China’s leading streaming sites — iQiYi, which is owned by Baidu Inc. (NASDAQ: BIDU), as well as Youku Tudou Inc. (NYSE: YOKU) and Sohu.com Inc. (NASDAQ: SOHU) — will all have to remove the programming. Just last month iQiYi replaced Youku as China’s most popular video streaming site.
From now on, all foreign TV shows will need prior approval before being shown online. This is the same sort of control the government exercises of the country’s broadcast TV stations.
SAPPRFT (love the acronym — sounds like something Bill the Cat would say) routinely sends out orders to China‘s websites to remove “inappropriate content” but apparently this order was unique. The agency typically allows the sites some time to remove the offending content, but in this case the sites were directed to remove the programs immediately. Viewers trying to stream the programs received the following message, according to Offbeat China: “For policy reasons, the service is temporarily unavailable.”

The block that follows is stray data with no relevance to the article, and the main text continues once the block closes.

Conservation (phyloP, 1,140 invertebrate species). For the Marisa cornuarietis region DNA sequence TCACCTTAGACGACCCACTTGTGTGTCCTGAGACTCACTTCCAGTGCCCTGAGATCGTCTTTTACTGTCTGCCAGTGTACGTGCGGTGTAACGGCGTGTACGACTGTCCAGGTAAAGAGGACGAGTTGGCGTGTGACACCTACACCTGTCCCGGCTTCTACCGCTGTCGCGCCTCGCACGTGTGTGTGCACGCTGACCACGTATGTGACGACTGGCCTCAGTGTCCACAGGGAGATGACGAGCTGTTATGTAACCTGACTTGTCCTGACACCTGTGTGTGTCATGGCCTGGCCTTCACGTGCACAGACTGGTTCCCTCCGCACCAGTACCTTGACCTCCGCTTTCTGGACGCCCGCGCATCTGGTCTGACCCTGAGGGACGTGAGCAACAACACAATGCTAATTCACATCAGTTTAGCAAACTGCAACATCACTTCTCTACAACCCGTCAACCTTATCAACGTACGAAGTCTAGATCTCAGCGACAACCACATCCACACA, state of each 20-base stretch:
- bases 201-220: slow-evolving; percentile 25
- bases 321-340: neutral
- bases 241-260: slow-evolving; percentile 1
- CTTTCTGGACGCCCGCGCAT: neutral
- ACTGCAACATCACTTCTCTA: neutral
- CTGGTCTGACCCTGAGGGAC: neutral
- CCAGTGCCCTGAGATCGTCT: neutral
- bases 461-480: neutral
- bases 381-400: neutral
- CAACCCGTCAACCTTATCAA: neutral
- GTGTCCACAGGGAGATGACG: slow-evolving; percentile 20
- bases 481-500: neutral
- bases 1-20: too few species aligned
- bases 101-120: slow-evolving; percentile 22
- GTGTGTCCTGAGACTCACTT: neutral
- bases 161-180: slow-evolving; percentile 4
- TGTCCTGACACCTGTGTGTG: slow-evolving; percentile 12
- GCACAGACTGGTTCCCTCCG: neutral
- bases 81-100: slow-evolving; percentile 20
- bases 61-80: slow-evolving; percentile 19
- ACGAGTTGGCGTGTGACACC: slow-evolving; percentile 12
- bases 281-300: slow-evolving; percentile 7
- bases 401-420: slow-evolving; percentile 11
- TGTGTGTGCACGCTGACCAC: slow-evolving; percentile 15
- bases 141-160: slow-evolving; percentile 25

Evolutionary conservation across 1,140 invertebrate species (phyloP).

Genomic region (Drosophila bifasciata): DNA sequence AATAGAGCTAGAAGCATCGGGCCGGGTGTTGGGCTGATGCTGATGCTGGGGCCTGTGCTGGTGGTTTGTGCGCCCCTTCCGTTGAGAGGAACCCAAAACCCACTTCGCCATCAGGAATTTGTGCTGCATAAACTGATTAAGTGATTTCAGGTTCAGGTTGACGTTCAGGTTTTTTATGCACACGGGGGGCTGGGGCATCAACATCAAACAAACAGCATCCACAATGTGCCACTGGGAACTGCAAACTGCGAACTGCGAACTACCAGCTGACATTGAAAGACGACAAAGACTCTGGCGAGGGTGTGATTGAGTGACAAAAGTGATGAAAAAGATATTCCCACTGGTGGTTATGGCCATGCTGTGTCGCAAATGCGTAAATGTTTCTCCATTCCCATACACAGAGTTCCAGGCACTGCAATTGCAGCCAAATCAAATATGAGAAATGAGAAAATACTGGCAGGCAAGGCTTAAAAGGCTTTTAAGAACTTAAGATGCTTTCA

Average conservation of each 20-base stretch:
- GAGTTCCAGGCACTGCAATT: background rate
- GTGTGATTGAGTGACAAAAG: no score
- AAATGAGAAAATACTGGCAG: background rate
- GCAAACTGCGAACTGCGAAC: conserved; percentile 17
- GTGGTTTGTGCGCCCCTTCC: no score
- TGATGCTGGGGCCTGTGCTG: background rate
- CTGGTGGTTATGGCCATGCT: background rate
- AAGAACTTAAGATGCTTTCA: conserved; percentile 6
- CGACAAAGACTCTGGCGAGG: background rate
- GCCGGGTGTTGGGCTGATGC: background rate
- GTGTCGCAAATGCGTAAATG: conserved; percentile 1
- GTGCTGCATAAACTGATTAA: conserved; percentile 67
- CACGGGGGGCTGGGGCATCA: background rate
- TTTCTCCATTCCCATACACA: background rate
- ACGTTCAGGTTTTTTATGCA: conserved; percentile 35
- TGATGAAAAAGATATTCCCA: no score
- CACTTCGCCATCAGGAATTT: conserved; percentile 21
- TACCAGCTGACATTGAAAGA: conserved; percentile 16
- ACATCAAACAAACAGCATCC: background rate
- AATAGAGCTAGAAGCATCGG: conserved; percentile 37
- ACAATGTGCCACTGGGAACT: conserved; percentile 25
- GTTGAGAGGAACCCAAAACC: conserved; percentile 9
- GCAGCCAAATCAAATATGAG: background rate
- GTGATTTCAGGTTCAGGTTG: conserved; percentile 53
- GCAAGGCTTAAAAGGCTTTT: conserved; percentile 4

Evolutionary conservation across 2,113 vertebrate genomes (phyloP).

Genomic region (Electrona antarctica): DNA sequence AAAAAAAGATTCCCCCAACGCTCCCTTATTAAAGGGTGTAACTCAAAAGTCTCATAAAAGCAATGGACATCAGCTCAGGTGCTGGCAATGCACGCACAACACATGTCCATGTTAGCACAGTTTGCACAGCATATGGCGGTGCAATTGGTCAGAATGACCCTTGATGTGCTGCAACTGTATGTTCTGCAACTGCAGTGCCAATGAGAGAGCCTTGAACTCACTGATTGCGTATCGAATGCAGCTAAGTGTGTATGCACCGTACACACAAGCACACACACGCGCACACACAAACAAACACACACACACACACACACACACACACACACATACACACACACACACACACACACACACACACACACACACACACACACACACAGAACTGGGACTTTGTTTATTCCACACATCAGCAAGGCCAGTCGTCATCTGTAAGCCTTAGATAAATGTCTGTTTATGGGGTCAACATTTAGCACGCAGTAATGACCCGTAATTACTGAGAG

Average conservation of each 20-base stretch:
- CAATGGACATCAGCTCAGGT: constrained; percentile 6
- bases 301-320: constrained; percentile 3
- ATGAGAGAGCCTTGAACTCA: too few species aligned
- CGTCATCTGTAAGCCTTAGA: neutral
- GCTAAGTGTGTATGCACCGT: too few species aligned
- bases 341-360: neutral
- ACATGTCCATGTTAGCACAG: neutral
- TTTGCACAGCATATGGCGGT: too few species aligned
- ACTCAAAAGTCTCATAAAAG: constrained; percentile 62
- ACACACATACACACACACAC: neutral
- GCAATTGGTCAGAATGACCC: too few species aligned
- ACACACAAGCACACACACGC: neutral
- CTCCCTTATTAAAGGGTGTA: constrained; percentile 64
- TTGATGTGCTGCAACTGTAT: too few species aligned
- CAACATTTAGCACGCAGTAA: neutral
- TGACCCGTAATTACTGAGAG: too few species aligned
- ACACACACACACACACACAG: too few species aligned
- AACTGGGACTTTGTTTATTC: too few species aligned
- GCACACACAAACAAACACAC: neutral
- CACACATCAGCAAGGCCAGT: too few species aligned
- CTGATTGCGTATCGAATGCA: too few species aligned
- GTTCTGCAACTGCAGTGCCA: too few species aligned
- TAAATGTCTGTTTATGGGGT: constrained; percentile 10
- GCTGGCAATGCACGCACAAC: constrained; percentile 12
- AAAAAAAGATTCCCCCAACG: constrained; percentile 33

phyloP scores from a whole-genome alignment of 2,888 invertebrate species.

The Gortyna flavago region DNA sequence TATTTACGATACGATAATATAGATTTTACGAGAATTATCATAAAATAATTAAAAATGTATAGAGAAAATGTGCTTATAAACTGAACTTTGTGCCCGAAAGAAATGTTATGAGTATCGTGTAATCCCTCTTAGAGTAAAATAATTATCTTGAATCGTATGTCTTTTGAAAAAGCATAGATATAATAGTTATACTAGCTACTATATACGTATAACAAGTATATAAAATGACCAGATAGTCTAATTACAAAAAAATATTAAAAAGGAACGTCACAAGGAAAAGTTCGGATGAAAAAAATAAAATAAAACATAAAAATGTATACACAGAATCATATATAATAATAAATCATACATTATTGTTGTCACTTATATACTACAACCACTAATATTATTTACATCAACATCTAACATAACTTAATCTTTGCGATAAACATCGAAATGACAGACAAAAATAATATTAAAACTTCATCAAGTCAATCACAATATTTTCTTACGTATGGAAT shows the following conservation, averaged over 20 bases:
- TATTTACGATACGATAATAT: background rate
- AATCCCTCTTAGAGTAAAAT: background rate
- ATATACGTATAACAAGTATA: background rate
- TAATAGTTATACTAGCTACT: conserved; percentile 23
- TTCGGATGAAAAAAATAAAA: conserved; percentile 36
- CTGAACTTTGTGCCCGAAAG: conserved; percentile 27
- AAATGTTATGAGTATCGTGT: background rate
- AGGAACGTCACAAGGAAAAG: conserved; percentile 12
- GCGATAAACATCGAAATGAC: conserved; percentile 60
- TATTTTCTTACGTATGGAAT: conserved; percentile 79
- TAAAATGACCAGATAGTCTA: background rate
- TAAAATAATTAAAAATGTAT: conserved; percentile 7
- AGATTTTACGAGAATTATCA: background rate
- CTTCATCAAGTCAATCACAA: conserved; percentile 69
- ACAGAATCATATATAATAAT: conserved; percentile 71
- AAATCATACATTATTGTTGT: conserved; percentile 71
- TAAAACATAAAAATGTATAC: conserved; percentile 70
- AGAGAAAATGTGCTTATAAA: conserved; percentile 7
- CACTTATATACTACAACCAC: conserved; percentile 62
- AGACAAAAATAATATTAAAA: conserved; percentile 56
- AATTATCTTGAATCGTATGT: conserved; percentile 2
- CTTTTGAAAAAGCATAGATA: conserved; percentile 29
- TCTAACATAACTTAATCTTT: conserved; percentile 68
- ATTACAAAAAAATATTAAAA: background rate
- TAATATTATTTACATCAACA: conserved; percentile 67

Baidu, China’s crushingly dominant search engine, has already said that it expects no profit growth in 2014 as it ramps up spending to promote its mobile services. Revenues were up 50% year-over-year in 2013, but Baidu has seen the mobile handwriting on the Chinese wall. It also faces a challenge from gaming and messaging giant Tencent, which acquired a minority stake in competing search engine Sogou last year.
Shares of Baidu are up about 91% over the past 12 months, but they have dropped nearly 10% since reporting 2013 fiscal year earnings in late February. The stock was up about 0.1% in premarket trading Monday, at $163.00 in a 52-week range of $84.45 to $189.34.